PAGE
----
• Usernames
  • Machine names
  • Folders saved to (directory structures)
  • Machine OS levels
  • Server Names

What struck me most was the number of machines polling as NT4.0 machines *shiver* as well as Win2K.

Ok, on that account the docs may be older and these machines may have been decomm’d… but.. If you look at the usual trading systems out there, they are often based off of a DOS prompt environment, so….Yeah, I can see these systems being still in play at NYSE.

So, back to Mr. Kass… I am with him on the side of being prepared for a short sell on the market as a whole. I think it’s just a matter of time before something happens either by design, or perhaps by accident. Say you had a stuxnet variant that got out of control and infected the old and creaky systems at NYSE, what would happen with the market if they were taken down for a time because of this?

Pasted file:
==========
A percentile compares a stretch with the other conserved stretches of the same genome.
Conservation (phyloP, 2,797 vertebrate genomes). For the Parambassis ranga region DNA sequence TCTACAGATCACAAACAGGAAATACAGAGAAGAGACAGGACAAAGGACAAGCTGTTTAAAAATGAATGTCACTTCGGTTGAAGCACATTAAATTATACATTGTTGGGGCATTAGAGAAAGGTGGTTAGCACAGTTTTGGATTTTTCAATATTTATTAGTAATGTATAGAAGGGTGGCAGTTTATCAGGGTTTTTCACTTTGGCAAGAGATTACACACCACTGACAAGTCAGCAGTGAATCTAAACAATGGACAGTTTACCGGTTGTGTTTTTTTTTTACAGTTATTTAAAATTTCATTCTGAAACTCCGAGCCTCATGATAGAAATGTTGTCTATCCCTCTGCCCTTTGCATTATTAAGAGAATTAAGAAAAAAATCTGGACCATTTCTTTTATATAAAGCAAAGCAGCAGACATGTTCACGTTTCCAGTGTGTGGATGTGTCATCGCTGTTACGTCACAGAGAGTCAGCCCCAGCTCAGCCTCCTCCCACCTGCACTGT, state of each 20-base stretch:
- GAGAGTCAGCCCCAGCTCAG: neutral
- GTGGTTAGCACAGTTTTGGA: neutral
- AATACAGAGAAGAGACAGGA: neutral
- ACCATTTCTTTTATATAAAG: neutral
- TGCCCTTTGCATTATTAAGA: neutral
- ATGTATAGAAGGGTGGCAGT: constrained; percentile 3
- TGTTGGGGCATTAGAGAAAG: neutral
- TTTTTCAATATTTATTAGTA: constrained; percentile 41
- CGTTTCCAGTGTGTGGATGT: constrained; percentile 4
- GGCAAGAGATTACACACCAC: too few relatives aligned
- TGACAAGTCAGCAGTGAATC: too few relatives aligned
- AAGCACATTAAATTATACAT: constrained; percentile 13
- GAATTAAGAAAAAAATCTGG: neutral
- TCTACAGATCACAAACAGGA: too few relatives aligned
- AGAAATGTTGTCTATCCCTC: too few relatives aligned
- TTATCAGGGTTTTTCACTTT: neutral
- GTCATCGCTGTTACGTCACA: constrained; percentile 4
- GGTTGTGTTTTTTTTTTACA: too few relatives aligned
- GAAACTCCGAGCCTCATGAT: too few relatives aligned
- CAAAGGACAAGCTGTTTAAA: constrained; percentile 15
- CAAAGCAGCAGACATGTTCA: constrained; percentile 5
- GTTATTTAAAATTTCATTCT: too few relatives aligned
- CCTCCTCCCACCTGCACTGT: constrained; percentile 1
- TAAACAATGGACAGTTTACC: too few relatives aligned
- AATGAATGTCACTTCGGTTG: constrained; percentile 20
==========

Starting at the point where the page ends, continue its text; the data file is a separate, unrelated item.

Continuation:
What’s more, what would happen to the market if the “perception” was that these events happened because the NYSE was not doing the “due diligence” to take care of the security issues that would allow for such things to happen?

Trading would go down, money would be lost, and generally the market would be pretty shaky wouldn’t it? Let me go back to my favorite movie quote to illustrate:

Cosmo: Posit: People think a bank might be financially shaky.
Martin Bishop: Consequence: People start to withdraw their money.
Cosmo: Result: Pretty soon it is financially shaky.
Martin Bishop: Conclusion: You can make banks fail.
Cosmo: Bzzt. I’ve already done that. Maybe you’ve heard about a few? Think bigger.
Martin Bishop: Stock market?
Cosmo: Yes.
Martin Bishop: Currency market?
Cosmo: Yes.
Martin Bishop: Commodities market?
Cosmo: Yes.
Martin Bishop: Small countries?